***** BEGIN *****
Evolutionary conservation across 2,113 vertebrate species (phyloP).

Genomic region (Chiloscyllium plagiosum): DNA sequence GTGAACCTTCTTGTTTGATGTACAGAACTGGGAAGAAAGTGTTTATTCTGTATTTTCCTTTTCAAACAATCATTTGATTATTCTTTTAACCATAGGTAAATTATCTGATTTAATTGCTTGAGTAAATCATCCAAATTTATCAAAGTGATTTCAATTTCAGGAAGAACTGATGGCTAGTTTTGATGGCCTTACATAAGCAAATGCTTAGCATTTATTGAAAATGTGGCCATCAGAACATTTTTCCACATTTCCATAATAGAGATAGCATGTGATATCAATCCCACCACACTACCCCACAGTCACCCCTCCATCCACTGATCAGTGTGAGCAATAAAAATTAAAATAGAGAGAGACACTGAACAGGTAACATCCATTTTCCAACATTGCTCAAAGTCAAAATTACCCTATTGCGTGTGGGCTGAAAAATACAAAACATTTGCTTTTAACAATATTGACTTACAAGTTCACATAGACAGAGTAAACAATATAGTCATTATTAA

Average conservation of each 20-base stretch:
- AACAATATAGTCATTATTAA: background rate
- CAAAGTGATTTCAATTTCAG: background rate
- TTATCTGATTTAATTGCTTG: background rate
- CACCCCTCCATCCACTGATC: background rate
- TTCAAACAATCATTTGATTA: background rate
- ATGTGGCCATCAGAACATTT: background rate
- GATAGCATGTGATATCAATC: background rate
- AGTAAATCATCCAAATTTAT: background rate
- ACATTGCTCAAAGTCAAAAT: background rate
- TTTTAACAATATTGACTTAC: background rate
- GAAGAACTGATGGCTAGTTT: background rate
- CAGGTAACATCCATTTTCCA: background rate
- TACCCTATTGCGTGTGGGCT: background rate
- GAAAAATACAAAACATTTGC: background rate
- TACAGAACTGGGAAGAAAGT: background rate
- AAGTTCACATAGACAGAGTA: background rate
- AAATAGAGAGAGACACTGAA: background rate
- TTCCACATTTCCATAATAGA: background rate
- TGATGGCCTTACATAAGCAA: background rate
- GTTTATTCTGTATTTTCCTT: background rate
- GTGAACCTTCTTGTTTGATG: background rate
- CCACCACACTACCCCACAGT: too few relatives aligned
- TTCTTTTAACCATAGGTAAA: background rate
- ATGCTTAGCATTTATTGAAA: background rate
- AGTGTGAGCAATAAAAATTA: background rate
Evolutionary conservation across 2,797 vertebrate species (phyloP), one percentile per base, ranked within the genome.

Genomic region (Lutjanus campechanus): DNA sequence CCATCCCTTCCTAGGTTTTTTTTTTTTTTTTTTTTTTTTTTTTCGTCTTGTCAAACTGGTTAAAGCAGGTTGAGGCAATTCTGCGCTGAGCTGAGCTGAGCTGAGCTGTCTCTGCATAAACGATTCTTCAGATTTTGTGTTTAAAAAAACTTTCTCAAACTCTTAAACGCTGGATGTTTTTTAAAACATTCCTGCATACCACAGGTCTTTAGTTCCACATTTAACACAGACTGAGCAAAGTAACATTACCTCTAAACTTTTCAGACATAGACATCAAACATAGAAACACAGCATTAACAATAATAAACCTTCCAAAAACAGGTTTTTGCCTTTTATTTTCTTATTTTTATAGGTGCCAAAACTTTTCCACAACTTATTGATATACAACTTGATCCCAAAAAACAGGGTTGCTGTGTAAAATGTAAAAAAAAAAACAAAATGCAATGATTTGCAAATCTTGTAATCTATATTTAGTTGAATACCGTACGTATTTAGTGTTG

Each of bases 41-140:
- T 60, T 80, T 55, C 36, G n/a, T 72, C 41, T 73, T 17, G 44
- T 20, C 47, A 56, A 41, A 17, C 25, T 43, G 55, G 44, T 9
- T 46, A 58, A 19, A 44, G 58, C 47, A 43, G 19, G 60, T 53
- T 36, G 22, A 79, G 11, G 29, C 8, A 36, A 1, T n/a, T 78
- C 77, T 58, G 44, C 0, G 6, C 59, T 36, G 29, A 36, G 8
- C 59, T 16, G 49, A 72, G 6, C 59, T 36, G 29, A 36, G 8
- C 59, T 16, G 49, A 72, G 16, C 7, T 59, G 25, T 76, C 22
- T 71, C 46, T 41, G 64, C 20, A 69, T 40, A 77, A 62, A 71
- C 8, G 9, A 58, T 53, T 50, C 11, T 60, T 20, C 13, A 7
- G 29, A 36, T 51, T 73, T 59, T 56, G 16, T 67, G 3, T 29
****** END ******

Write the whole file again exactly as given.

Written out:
Evolutionary conservation across 2,113 vertebrate species (phyloP).

Genomic region (Chiloscyllium plagiosum): DNA sequence GTGAACCTTCTTGTTTGATGTACAGAACTGGGAAGAAAGTGTTTATTCTGTATTTTCCTTTTCAAACAATCATTTGATTATTCTTTTAACCATAGGTAAATTATCTGATTTAATTGCTTGAGTAAATCATCCAAATTTATCAAAGTGATTTCAATTTCAGGAAGAACTGATGGCTAGTTTTGATGGCCTTACATAAGCAAATGCTTAGCATTTATTGAAAATGTGGCCATCAGAACATTTTTCCACATTTCCATAATAGAGATAGCATGTGATATCAATCCCACCACACTACCCCACAGTCACCCCTCCATCCACTGATCAGTGTGAGCAATAAAAATTAAAATAGAGAGAGACACTGAACAGGTAACATCCATTTTCCAACATTGCTCAAAGTCAAAATTACCCTATTGCGTGTGGGCTGAAAAATACAAAACATTTGCTTTTAACAATATTGACTTACAAGTTCACATAGACAGAGTAAACAATATAGTCATTATTAA

Average conservation of each 20-base stretch:
- AACAATATAGTCATTATTAA: background rate
- CAAAGTGATTTCAATTTCAG: background rate
- TTATCTGATTTAATTGCTTG: background rate
- CACCCCTCCATCCACTGATC: background rate
- TTCAAACAATCATTTGATTA: background rate
- ATGTGGCCATCAGAACATTT: background rate
- GATAGCATGTGATATCAATC: background rate
- AGTAAATCATCCAAATTTAT: background rate
- ACATTGCTCAAAGTCAAAAT: background rate
- TTTTAACAATATTGACTTAC: background rate
- GAAGAACTGATGGCTAGTTT: background rate
- CAGGTAACATCCATTTTCCA: background rate
- TACCCTATTGCGTGTGGGCT: background rate
- GAAAAATACAAAACATTTGC: background rate
- TACAGAACTGGGAAGAAAGT: background rate
- AAGTTCACATAGACAGAGTA: background rate
- AAATAGAGAGAGACACTGAA: background rate
- TTCCACATTTCCATAATAGA: background rate
- TGATGGCCTTACATAAGCAA: background rate
- GTTTATTCTGTATTTTCCTT: background rate
- GTGAACCTTCTTGTTTGATG: background rate
- CCACCACACTACCCCACAGT: too few relatives aligned
- TTCTTTTAACCATAGGTAAA: background rate
- ATGCTTAGCATTTATTGAAA: background rate
- AGTGTGAGCAATAAAAATTA: background rate
Evolutionary conservation across 2,797 vertebrate species (phyloP), one percentile per base, ranked within the genome.

Genomic region (Lutjanus campechanus): DNA sequence CCATCCCTTCCTAGGTTTTTTTTTTTTTTTTTTTTTTTTTTTTCGTCTTGTCAAACTGGTTAAAGCAGGTTGAGGCAATTCTGCGCTGAGCTGAGCTGAGCTGAGCTGTCTCTGCATAAACGATTCTTCAGATTTTGTGTTTAAAAAAACTTTCTCAAACTCTTAAACGCTGGATGTTTTTTAAAACATTCCTGCATACCACAGGTCTTTAGTTCCACATTTAACACAGACTGAGCAAAGTAACATTACCTCTAAACTTTTCAGACATAGACATCAAACATAGAAACACAGCATTAACAATAATAAACCTTCCAAAAACAGGTTTTTGCCTTTTATTTTCTTATTTTTATAGGTGCCAAAACTTTTCCACAACTTATTGATATACAACTTGATCCCAAAAAACAGGGTTGCTGTGTAAAATGTAAAAAAAAAAACAAAATGCAATGATTTGCAAATCTTGTAATCTATATTTAGTTGAATACCGTACGTATTTAGTGTTG

Each of bases 41-140:
- T 60, T 80, T 55, C 36, G n/a, T 72, C 41, T 73, T 17, G 44
- T 20, C 47, A 56, A 41, A 17, C 25, T 43, G 55, G 44, T 9
- T 46, A 58, A 19, A 44, G 58, C 47, A 43, G 19, G 60, T 53
- T 36, G 22, A 79, G 11, G 29, C 8, A 36, A 1, T n/a, T 78
- C 77, T 58, G 44, C 0, G 6, C 59, T 36, G 29, A 36, G 8
- C 59, T 16, G 49, A 72, G 6, C 59, T 36, G 29, A 36, G 8
- C 59, T 16, G 49, A 72, G 16, C 7, T 59, G 25, T 76, C 22
- T 71, C 46, T 41, G 64, C 20, A 69, T 40, A 77, A 62, A 71
- C 8, G 9, A 58, T 53, T 50, C 11, T 60, T 20, C 13, A 7
- G 29, A 36, T 51, T 73, T 59, T 56, G 16, T 67, G 3, T 29